Act II, Scene 1
The Earl of Gloucester’s castle.
- Enter Bastard Edmund and Curan severally.
- ’Save thee, Curan.
Curan2 - 4
- And you, sir. I have been with your father, and given him
- notice that the Duke of Cornwall and Regan his duchess will
- be here with him this night.
- How comes that?
Curan6 - 8
- Nay, I know not. You have heard of the news abroad, I mean
- the whisper’d ones, for they are yet but ear-bussing
- Not I. Pray you, what are they?
Curan10 - 11
- Have you heard of no likely wars toward, ’twixt the Dukes of
- Cornwall and Albany?
- Not a word.
- You may do then in time. Fare you well, sir.
Edmund14 - 27
- The Duke be here tonight? The better! Best!
- This weaves itself perforce into my business.
- My father hath set guard to take my brother,
- And I have one thing, of a queasy question,
- Which I must act. Briefness and fortune, work!
- Brother, a word! Descend. Brother, I say!
- Enter Edgar.
- My father watches: O sir, fly this place,
- Intelligence is given where you are hid;
- You have now the good advantage of the night.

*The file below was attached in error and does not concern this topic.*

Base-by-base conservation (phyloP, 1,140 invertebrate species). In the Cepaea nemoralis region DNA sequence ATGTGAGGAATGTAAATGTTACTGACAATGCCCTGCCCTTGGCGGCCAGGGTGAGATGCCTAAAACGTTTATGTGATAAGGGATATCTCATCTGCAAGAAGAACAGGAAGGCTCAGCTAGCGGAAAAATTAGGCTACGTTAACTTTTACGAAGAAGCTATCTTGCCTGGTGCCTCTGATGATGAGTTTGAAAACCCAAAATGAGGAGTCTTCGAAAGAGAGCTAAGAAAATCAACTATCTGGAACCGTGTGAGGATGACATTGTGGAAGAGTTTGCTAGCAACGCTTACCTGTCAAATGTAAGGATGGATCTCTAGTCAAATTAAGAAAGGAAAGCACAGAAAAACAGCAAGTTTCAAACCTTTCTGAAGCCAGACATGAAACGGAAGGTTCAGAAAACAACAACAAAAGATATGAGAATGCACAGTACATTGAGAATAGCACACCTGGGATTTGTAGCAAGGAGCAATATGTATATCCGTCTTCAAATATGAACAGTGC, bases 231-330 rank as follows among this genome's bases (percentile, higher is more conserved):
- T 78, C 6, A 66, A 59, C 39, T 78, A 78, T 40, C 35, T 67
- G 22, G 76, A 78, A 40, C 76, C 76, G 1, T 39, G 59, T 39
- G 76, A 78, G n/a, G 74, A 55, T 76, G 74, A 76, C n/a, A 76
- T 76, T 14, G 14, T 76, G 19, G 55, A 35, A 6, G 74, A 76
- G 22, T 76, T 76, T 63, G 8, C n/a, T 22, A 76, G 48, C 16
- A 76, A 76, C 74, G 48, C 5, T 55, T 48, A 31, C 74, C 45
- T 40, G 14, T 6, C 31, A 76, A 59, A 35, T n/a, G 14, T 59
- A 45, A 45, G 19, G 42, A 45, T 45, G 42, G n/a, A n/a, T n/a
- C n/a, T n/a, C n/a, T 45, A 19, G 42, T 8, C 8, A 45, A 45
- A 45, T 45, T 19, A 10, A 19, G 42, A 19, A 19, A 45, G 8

- Have you not spoken ’gainst the Duke of Cornwall?
- He’s coming hither, now i’ th’ night, i’ th’ haste,
- And Regan with him. Have you nothing said
- Upon his party ’gainst the Duke of Albany?
- Advise yourself.
- I am sure on’t, not a word.
Edmund29 - 37
- I hear my father coming. Pardon me:
- In cunning I must draw my sword upon you.
- Draw, seem to defend yourself; now quit you well.—
- Yield! Come before my father. Light ho, here!—
- Fly, brother.—Torches, torches!—So farewell.
- Exit Edgar.
- Some blood drawn on me would beget opinion
- Wounds his arm.
- Of my more fierce endeavor. I have seen drunkards
- Do more than this in sport.—Father, father!
- Stop, stop! No help?
- Enter Gloucester, and Servants with torches.
- Now, Edmund, where’s the villain?
Edmund39 - 41
- Here stood he in the dark, his sharp sword out,
- Mumbling of wicked charms, conjuring the moon
- To stand ’s auspicious mistress.
- But where is he?
- Look, sir, I bleed.
- Where is the villain, Edmund?
- Fled this way, sir, when by no means he could—
Gloucester46 - 47
- Pursue him, ho! Go after.